Tina Q. Tan, MD, and Kimberly Simmons, MD, discuss improved methods of monitoring blood glucose levels in patients with type 1 diabetes.
Tina Q. Tan, MD: Can you talk a little bit about the monitoring of individuals who have type 1 diabetes [T1D]? For the longest time, people were doing finger sticks to heck their glucose levels and now there are glucose monitors. Is there anything else coming down the pike that would make it easier for these individuals to get a better idea of what their glucose levels are at any point in time?
Kimberly Simmons, MD: Yes, and are we talking about patients in stage 3 type 1 diabetes?
Tina Q. Tan, MD: Correct. Someone who already has type 1 diabetes.
Kimberly Simmons, MD: This is an area that’s also really exciting, and for people with type 1 diabetes, it’s been life-changing over the last few years. There are now several continuous glucose monitors available, and there are 2 that are available that you do not have to do finger sticks to calibrate. So, you insert the device and the sensors under your skin, and they last from 7 to 14 days based on all 3 that are available. So that’s exciting and really nice for kids when they realize they don’t have to check their fingers 6 to 10 times a day to meet their glycemic targets. They’re very excited to wear these devices. I think that’s been very great.
Then the other thing with diabetes management that’s been really wonderful is hybrid closed-loop artificial pancreas systems. There are several pumps that integrate with the continuous glucose monitors, and there’s some automation of insulin delivery to try to keep glucose levels from going too low or too high. And I think that not only has glycemic control really improved in patients, but we’ve also seen the burden of diabetes decrease, which is very important.
Tina Q. Tan, MD: And with these monitoring systems, are there specific areas of the body where people are supposed to insert them, or can it be worn anywhere?
Kimberly Simmons, MD: When you look at where on the body each sensor is approved to use, it’s based on how they did it during their study. The sites that have been tested in studies are typically the arms, upper buttocks, or abdomen. But, in general, what we see in clinical practice is that you can insert a sensor anywhere where there’s adequate subcutaneous tissue.
Tina Q. Tan, MD: You said that you change the sensor every 7 to 14 days. Is there anything in the works where you don’t have to change the sensor that often? That it can be there a month or 2 months? Because in kids, sometimes it’s really difficult to get them to cooperate when every 1 to 2 weeks they’re getting poked to put this thing back in.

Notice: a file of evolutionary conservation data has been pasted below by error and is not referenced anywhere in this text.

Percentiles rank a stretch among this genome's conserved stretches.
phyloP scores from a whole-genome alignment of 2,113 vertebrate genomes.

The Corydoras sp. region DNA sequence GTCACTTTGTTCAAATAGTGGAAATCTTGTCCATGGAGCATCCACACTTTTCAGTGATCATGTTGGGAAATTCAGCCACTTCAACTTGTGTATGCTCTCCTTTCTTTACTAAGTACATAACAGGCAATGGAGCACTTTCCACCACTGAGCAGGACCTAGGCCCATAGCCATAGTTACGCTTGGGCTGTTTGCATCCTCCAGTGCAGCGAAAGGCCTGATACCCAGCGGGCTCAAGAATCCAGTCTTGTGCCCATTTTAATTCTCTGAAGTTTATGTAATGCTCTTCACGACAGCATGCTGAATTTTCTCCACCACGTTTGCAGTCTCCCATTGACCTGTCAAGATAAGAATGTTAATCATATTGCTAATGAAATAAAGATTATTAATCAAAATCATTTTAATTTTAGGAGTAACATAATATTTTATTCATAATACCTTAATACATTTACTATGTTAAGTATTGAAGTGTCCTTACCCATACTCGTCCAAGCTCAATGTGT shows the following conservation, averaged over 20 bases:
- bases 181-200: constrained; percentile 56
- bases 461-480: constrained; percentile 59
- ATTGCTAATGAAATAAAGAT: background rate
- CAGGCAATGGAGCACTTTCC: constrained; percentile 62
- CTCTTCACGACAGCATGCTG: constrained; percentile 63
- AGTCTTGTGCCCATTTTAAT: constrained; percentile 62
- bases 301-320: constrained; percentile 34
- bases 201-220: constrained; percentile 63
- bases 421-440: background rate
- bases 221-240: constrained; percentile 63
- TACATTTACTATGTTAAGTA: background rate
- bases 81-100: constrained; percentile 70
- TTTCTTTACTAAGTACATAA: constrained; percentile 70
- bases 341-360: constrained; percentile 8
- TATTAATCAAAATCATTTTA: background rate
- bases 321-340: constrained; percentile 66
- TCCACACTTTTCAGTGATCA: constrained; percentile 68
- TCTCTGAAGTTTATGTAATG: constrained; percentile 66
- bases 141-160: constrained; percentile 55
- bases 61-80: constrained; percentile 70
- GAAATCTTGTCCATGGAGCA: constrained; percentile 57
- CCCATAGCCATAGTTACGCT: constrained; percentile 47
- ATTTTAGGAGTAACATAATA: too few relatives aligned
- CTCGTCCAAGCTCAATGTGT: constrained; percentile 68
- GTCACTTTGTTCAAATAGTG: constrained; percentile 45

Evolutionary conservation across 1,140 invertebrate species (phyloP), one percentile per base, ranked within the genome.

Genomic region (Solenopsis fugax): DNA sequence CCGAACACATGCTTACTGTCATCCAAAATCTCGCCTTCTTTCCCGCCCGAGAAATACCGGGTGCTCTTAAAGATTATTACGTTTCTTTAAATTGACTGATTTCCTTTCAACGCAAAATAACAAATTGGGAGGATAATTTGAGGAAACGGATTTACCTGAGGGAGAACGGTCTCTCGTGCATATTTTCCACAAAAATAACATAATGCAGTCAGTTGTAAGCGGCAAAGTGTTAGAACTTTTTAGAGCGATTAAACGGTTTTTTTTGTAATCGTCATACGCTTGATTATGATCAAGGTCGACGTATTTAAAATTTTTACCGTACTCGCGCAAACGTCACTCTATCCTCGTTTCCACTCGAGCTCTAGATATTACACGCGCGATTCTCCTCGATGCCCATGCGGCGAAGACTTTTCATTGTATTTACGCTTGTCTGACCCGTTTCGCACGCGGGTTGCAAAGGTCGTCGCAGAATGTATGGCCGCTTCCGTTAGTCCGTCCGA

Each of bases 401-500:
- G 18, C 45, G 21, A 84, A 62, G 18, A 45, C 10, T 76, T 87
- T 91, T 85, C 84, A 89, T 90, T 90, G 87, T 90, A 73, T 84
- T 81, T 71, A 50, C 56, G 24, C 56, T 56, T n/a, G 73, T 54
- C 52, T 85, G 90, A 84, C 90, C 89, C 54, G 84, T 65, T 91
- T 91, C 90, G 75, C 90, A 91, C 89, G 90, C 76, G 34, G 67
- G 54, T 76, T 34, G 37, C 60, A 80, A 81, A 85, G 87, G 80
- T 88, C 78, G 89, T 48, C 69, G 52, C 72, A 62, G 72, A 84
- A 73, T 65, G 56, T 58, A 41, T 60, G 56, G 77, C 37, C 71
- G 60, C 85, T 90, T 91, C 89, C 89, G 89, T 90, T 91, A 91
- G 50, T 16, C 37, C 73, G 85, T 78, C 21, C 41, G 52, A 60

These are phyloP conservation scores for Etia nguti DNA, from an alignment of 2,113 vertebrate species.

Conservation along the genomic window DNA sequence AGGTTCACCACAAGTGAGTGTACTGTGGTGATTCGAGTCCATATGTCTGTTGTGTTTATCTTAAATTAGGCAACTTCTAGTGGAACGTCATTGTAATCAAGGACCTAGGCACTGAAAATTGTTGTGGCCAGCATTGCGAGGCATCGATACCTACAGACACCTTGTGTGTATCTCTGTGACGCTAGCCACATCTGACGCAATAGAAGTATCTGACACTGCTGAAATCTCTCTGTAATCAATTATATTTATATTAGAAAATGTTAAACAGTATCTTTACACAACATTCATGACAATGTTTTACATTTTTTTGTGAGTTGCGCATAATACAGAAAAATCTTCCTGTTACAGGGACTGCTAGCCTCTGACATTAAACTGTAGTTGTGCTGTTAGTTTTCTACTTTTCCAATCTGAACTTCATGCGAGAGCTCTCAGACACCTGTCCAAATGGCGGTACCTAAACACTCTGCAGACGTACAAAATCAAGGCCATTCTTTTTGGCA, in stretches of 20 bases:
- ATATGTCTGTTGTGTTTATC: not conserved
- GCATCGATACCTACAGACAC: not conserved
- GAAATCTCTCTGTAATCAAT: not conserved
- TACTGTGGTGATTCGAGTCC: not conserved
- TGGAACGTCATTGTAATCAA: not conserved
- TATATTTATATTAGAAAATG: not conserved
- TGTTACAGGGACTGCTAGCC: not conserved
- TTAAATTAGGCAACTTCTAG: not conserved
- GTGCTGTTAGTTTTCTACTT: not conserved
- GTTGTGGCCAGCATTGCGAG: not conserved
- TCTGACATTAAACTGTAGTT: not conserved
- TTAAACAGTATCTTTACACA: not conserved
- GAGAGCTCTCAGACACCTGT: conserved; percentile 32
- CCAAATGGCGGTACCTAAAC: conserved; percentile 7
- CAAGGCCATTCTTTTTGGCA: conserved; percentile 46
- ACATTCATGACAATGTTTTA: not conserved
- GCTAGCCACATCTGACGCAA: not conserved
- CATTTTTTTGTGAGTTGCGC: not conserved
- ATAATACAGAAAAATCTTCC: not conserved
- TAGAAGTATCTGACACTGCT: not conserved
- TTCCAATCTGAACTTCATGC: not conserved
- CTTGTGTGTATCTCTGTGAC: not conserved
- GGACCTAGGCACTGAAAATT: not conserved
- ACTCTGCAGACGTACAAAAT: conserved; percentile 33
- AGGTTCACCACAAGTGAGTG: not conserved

Kimberly Simmons, MD: Yes, so I think the reason that something external can’t stand for longer than a couple of weeks is because the adhesive can’t last any longer, or it’s irritating. I think that’s really the major limitation of having something external. There is a continuous glucose monitor company that’s working on doing implantable sensors. So, there may be something in the future available in the pediatric population that wouldn’t be external, but right now, even the one that’s implanted still has something that’s external on the outside that you wear.
Tina Q. Tan, MD: Are there any activities that kids are not supposed to participate in if they have one of these glucose monitors?
Kimberly Simmons, MD: No. Kids should and can participate in any activity with these glucose monitors. Occasionally, if the activity is contact-related, one could get ripped out, but then you just replace it. We have ways of trying to secure devices and make sure that things are padded, but the device companies have great warranties and can really support families if something were to happen.
Tina Q. Tan, MD: And they can swim with these glucose monitors? Because that’s a question we get all the time. If someone has a line or they have some other external device in place, the big questions are, “Can I take a shower? and “Can I go swimming?”
Kimberly Simmons, MD: Those are great questions. For the continuous glucose monitors, yes, they can be in showers, they can be in the water. For the insulin pumps, there’s a variety, and some are water-resistant but not waterproof. So, for some of them, they have to disconnect them when they go swimming and then reconnect them when they come back out. The other thing is that patients who have waterproof pumps have to also be careful if they’re going in a hot tub, for example, because the insulin, if it gets too hot, cannot work.
Tina Q. Tan, MD: That’s good advice.
Transcript edited for clarity